These can include new response headers like Cache-Control or Access-Control-Allow-Origin, unexpected content like an EventListener element, HTML comments, or unexpected pages such as a contact us page or a comment form. It can be helpful to have a shortlist of terms to search for in Burp Suite to identify these differences. If a term is found in responses from the server, it is probably a hint toward the intended exploit.

An initial list could include cache, access-control, eventlistener, message, <!–, //, eval, and innerhtml. Include any elements that seem useful through the lab.

Know Your Other Tools

It is crucial to understand other tools and what environment is required for them to work. Take the following example:

You have gone through the first two steps of your exploitation process, and you have discovered an insecure deserialization vulnerability. You know that you can use the popular tool ysoserial to exploit the vulnerability. However, you do not know the syntax required to use the tool, nor the environment that is needed for it to work.

If the tool was previously configured and understood, the exploitation process should take only a few minutes. If the tool has not been configured already and a user has to find out that ysoserial does not play nicely with updated versions of Java during the exam, this could cost a significant amount of time when there is no time to spare. Luckily, the labs should prepare users for pitfalls like this, as ysoserial needs to be set up to successfully complete the Java deserialization labs.

Similarly, having a strong familiarity with sqlmap could help save time and solve tricky SQL injections. Along with active scanning everything, anytime a SQL injection vulnerability is identified, the request can be copied into a file and sqlmap can be run against it. It takes less than a minute to set up and may exploit a SQLi vulnerability on its own.

Finally, configuring Burp Suite with extensions will help with niche problems if they show up on the exam. JWT Editor and inQL are both helpful for JSON Web Tokens (JWTs) and GraphQL respectively, and Param Miner, Turbo Intruder, and Hackvertor provide quality-of-life improvements and general functionality that may help enumerate vulnerabilities.

The BSCP Versus Other Certifications – What’s the Best?

Now the most important question: Is the certification worth obtaining in comparison to other certifications?

Let’s start with the pros of the BSCP. If you are interested in web application testing, there is no better starting point than the Web Security Academy provided by PortSwigger. If you are already going to go through the labs, the BSCP is a great end goal to solidify that knowledge. PortSwigger lets you be flexible since the labs are free to use and you do not have to commit in advance to taking the BSCP. If you want to work through the Academy and then choose to complete a different certification, you do not have to spend the money up front for the studying material, unlike other certifications. The BSCP is also a fraction of the cost of any other certification for a similar amount of gained knowledge. The cost of Offensive Security’s OSWA (not to mention SANS GWAPT) is a lopsided comparison, but even comparing it against cheaper web certifications like HackTheBox’s Certified Bug Bounty Hunter or TCM Security’s Practical Junior Web Tester shows the BSCP is an outlier. As a web application tester already working through the Academy, the BSCP seemed like an obvious choice to try—even if you do not pass, it is only $99, so why not give it a try?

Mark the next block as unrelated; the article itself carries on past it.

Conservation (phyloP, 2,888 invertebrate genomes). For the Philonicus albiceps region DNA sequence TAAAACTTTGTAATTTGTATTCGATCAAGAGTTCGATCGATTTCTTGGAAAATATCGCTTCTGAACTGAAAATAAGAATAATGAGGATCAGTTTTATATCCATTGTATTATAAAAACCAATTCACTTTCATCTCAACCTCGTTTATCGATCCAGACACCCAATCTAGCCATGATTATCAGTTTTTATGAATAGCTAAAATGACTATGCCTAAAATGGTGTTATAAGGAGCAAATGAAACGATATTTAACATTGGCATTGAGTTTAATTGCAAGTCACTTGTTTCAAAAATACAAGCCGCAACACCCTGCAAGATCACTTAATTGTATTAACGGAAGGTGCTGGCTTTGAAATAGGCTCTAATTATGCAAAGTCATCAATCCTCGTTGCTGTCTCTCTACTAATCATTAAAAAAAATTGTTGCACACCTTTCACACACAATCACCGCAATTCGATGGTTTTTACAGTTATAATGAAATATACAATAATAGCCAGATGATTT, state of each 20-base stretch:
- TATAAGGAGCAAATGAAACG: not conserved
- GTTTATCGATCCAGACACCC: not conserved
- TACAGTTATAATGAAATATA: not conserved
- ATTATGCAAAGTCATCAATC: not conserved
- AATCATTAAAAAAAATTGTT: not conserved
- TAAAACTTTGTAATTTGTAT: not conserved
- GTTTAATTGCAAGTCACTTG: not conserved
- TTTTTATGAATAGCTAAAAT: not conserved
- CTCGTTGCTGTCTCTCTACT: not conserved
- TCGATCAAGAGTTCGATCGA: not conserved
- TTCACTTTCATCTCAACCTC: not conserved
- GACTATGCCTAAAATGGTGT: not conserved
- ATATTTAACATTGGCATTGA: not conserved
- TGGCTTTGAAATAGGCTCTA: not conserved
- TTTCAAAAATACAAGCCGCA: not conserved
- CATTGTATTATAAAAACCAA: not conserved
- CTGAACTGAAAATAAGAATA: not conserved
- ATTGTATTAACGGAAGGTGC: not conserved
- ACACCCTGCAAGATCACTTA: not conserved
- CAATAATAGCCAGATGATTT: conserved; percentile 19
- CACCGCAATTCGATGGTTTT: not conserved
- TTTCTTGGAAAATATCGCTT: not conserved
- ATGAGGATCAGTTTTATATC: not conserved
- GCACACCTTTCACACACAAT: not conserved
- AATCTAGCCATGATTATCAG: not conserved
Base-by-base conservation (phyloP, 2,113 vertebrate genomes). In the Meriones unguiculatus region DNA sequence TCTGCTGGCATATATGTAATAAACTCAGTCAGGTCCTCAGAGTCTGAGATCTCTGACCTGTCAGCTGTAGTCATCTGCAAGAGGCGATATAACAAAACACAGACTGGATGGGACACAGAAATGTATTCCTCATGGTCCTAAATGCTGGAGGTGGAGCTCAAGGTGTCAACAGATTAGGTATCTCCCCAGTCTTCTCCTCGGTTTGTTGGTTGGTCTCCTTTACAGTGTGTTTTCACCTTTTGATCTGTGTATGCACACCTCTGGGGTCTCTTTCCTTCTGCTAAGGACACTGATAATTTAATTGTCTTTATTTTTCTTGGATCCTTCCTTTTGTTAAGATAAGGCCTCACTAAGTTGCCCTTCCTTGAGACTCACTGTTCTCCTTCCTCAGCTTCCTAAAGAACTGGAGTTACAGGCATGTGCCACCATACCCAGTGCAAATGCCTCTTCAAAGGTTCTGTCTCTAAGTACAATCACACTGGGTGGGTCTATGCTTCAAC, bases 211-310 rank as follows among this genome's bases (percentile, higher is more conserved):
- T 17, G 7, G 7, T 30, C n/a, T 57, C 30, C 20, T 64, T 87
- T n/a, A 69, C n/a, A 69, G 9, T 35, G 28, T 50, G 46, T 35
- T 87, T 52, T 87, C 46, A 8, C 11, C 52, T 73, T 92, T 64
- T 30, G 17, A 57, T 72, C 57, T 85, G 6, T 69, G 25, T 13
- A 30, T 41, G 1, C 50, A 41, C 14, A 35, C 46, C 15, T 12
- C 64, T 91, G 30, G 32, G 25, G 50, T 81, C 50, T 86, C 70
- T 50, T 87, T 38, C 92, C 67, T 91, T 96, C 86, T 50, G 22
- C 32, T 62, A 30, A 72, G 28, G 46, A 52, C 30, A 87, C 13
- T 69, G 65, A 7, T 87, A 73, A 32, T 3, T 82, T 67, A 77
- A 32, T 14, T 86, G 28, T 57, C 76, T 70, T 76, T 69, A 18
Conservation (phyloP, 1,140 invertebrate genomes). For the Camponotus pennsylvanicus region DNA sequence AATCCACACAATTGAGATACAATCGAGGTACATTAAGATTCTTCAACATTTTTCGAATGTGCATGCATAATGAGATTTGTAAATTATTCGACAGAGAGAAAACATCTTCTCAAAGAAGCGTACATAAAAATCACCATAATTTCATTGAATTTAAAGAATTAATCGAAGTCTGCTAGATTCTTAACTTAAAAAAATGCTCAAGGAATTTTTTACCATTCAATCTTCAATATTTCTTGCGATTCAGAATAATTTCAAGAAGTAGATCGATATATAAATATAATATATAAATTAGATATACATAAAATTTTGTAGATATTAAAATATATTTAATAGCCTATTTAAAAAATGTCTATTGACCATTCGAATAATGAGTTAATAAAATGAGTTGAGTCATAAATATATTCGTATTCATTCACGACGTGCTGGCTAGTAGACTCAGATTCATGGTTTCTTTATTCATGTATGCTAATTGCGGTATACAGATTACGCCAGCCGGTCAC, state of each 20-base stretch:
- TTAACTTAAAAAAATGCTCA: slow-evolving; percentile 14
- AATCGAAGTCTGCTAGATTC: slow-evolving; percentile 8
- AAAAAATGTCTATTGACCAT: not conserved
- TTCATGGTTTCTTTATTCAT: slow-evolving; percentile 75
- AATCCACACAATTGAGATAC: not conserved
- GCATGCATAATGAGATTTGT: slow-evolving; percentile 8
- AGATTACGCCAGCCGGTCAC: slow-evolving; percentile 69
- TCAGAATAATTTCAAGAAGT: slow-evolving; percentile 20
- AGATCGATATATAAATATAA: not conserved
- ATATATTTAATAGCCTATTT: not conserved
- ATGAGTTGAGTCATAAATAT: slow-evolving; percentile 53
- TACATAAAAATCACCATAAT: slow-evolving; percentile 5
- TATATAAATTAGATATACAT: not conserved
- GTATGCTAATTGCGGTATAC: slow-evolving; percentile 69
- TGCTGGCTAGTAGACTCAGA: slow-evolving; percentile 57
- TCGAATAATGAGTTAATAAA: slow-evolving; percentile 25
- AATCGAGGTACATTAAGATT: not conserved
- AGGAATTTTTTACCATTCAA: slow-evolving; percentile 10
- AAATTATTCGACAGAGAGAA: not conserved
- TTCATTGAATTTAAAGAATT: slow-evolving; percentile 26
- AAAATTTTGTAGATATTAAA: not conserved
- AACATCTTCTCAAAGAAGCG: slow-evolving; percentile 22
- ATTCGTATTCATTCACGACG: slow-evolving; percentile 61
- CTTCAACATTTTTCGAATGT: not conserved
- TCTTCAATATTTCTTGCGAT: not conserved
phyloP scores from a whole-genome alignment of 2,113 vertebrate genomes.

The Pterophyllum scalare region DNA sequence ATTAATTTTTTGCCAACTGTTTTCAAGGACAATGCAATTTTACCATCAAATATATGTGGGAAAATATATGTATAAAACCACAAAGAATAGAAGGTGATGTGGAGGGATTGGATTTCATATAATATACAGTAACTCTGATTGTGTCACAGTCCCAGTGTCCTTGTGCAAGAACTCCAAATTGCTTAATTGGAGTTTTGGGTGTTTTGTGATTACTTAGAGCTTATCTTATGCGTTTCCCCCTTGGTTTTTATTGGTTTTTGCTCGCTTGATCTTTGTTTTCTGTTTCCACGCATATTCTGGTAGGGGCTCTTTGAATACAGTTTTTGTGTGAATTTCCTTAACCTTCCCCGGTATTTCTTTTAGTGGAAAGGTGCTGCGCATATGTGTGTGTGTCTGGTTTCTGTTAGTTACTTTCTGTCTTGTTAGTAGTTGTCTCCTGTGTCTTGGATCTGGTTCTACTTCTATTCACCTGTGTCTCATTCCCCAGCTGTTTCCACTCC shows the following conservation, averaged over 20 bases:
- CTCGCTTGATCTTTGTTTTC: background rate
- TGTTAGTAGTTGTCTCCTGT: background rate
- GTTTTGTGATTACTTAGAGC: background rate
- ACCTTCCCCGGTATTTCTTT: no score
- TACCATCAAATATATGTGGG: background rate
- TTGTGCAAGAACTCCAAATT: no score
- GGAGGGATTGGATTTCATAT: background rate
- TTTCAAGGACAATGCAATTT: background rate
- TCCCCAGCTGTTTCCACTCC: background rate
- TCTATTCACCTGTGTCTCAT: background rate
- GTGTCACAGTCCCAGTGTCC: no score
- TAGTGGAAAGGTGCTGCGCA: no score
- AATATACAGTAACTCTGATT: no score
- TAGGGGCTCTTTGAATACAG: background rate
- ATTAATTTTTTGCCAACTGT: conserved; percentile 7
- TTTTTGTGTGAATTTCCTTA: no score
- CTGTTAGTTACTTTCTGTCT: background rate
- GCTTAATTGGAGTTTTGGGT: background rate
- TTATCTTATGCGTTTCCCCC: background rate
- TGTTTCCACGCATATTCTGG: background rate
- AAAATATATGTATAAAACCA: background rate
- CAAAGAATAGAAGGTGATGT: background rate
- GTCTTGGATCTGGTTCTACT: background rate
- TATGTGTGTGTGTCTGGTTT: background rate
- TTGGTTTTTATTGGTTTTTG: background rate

What are the cons for the BSCP versus other certifications? The most important thing people look for in a certification, particularly when they are just starting out, is whether that certification will help them land a job. While the knowledge gained from the Web Security Academy will help you perform better in interviews, it is unlikely it will directly help you land an interview at this time. Browsing job boards makes it clear that the certifications that HR departments are looking for are OSCP and SANS certifications. If you do not have the OSCP and want to improve your chances of being hired, start with obtaining the OSCP and work on the BSCP and PortSwigger Web Security Academy labs afterwards.

Despite this flaw, PortSwigger is a big name in cybersecurity, and name recognition can go a long way. The BSCP may never be elevated to the status of a certification like the OSCP, but there is a gap in the industry for an entry-level web application certification for hiring departments to look for, and owning Burp Suite gives PortSwigger an advantage. As well, if your resume can make it past HR, any penetration tester involved in the interview process will have more familiarity with PortSwigger than with other companies.

Overall, the BSCP’s excellent learning materials and extremely low cost speak for themselves. Anyone interested in web application testing should consider going through PortSwigger’s Web Security Academy and obtaining the BSCP.